Tuesday, 8 February 2011

Killyleagh Library is worth fighting for

One of the great scientific thinkers of the twentieth century, and possibly the most prolific author in history, had this to say on the subject of public libraries:-

"I received the fundamentals of my education in school, but that was not enough. My real education, the superstructure, the details, the true architecture, I got out of the public library. For an impoverished child whose family could not afford to buy books, the library was the open door to wonder and achievement, and I can never be sufficiently grateful that I had the wit to charge through that door and make the most of it. Now, when I read constantly about the way in which library funds are being cut and cut, I can only think that the door is closing and that American society has found one more way to destroy itself."

Hear, hear. On Monday evening I attended a public meeting in Killyleagh's town hall, which was called to harvest opinions and ideas, to formulate strategy and generally to mobilise the village in support of our local public library, which (along with nine others in rural areas) is threatened with closure.

The meeting was well attended and feelings were running high. No wonder: local libraries are one of the few institutions, with the demise of so many sub post offices, corner shops, banks and village halls, which can still claim to be essential components of that most battered and besieged of notions- a sense of community.

This is true of any library, anywhere; but for various reasons, Killyleagh is especially proud of its library. Firstly, Sir Hans Sloane, whose natural history collection formed the basis of the first permanent collection of the British Museum, and whose unique collection of books did likewise for the British Library within it, was a native of the village: his bust, by Michael Rysbrack (above), is in the British Library's foyer and his statue is in Killyleagh. Secondly, the library's position, in the shadow of the oldest continuously-inhabited castle in Ireland, and at the head of one of County Down's prettiest main streets, makes it potentially the jewel in the crown of Libraries NI. Surely both of these are in its favour.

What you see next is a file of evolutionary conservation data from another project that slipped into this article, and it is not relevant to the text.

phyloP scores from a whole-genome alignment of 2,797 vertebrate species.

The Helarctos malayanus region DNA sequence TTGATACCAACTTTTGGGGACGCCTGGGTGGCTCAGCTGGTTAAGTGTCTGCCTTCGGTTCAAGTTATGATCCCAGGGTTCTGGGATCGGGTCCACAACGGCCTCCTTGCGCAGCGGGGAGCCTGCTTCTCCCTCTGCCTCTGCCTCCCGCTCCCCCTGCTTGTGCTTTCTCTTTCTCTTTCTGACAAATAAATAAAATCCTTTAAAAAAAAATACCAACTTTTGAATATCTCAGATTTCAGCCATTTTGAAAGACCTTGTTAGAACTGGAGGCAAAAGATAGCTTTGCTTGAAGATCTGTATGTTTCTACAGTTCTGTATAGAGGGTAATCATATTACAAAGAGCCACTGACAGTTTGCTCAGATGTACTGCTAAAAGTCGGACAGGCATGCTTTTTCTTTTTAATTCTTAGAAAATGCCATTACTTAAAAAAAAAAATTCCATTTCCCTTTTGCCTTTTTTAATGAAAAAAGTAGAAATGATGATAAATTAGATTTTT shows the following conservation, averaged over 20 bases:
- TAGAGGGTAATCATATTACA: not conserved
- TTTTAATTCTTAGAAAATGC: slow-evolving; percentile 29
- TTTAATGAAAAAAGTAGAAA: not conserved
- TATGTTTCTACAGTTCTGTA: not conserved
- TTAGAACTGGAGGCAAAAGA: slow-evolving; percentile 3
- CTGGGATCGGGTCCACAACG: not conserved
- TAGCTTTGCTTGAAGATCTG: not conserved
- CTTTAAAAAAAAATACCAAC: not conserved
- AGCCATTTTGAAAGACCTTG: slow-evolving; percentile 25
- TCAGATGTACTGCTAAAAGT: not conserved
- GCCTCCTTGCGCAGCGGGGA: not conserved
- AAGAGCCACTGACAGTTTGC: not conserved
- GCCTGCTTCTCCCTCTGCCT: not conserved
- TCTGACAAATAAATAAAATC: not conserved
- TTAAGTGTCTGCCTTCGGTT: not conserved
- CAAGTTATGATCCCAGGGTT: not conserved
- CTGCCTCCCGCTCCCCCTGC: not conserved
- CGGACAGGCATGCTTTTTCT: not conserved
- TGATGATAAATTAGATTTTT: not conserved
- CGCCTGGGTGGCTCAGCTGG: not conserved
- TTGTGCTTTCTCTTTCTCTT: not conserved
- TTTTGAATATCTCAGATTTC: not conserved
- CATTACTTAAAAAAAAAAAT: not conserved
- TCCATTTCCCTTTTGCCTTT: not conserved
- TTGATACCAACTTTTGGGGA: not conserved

The sense of purpose evident at yesterday's gathering - steered, stirred and stood-to by the redoubtable Clive Scoular - augers well for the library's chances of survival. Lots of concrete action is already in the pipeline, and I'll post further as things develop.

Meantime, if you want to help fight the good fight, 5WAYS TO DO SO are listed on the Save Killyleagh Library website here.


PS: The quote is by Isaac Asimov, who also said, incidentally, 'I write for the same reason I breathe.'
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